First off, you need to decide what cause your brand is going to stand for. When deciding this, you need to take into consideration the products you sell, the core values of your brand, and how you can make a change. 

Also, simply stating that you support a minority group or that you care about the environment it’s not enough. You need to have actionable initiatives that actually make a difference, which leads us to the next step. 

Avoid purpose-washing

Just like rainbow-washing and green-washing, purpose-washing means creating campaigns where you support a cause, without actually making taking any actions to make an improvement. 

Purpose-washing happens when brands use a social cause to promote their products without a clear action plan. This, of course, has a negative impact on customer loyalty. Shoppers don’t want to see another brand with a great marketing campaign that is only for show. 

Customers are expecting brands to get involved and support these causes financially or in a different way (create products that are sustainable, raise awareness, etc.). Also, remember that purpose-driven marketing is a long-term commitment and strategy. Is not just a simple campaign or one-time-only financial support. 

Include storytelling

Storytelling in retail is a powerful way to send your message across. It’s a perfect solution for purpose-driven marketing because it will make customers engage with your campaign instantly. 

Omnichannel approach

If you want to show customers how you are making a difference, then you should have an omnichannel approach for your purpose-driven marketing campaign. You should distribute this campaign on your website, in TV and radio commercials, on social media, and in-store.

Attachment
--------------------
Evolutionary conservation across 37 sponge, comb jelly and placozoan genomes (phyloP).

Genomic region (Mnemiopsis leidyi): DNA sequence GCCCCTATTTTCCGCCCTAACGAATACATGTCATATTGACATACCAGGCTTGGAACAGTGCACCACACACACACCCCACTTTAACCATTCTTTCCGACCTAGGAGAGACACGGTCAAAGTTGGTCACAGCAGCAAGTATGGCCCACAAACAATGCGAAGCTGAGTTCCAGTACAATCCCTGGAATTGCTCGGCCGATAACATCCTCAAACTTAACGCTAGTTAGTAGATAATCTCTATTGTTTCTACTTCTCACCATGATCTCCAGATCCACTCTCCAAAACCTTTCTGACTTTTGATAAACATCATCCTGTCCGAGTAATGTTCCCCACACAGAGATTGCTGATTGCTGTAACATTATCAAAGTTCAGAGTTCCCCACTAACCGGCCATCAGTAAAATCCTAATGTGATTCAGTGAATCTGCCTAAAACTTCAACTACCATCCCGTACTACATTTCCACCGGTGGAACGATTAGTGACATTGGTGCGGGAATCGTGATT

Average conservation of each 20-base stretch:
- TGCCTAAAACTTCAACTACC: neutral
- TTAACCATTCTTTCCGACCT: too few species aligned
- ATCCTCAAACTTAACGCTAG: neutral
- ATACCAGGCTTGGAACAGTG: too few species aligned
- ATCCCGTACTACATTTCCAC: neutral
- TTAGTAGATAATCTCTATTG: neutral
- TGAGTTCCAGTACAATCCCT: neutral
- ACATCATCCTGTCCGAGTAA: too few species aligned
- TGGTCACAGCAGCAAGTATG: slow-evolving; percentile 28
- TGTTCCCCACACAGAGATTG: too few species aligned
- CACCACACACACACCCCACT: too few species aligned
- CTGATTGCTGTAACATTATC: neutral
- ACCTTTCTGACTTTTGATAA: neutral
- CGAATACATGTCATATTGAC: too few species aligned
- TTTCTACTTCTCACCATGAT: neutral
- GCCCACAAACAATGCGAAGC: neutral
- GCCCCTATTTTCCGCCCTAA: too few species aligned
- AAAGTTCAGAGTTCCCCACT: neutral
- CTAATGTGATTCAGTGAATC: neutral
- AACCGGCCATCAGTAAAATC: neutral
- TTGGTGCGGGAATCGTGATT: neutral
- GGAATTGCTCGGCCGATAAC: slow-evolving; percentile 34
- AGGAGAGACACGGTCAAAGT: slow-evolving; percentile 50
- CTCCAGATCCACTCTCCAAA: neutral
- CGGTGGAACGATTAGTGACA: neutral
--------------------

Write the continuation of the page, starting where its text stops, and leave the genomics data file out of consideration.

In-store, you can use a robotic POS display like Tokinomo to attract the attention of shoppers and engage them. 

Examples of purpose-driven marketing campaigns

Recycling raccoons – Mentos

One of the most recent and funniest purpose-driven campaigns was the one from Mentos. In an effort to showcase that only a few people recycle, Menton trained raccoons which ended up recycling better than most humans.

To promote their latest paperboard gum bottles which are 90% recyclable, Mentos focused on highlighting that only 32% of Americans recycle, while more than 75% of the trained raccoons managed to recycle. If a raccoon can do it, so can you! 

Official anti-sponsor – Brewdog

Beer and football work great together and that’s why many beers and refreshment companies promote and sponsor the World Cup. As you know, this year the World Cup is taking place in Qatar, a place where human rights are not respected. Brewdog decided to be the anti-sponsor to showcase what the brand stands for. Another purpose-driven campaign that managed to increase the visibility of the brand. 

Thank you, mom, and mom – Doritos Mexic

Last year, Doritos Mexic wanted to show that it supports the rights of the LGBT community. In their heartwarming campaign, kids say thank you to their mom and their other mother, showing that every family is unique, yet we are all united by love. No matter the gender or orientation, family is about caring for one another.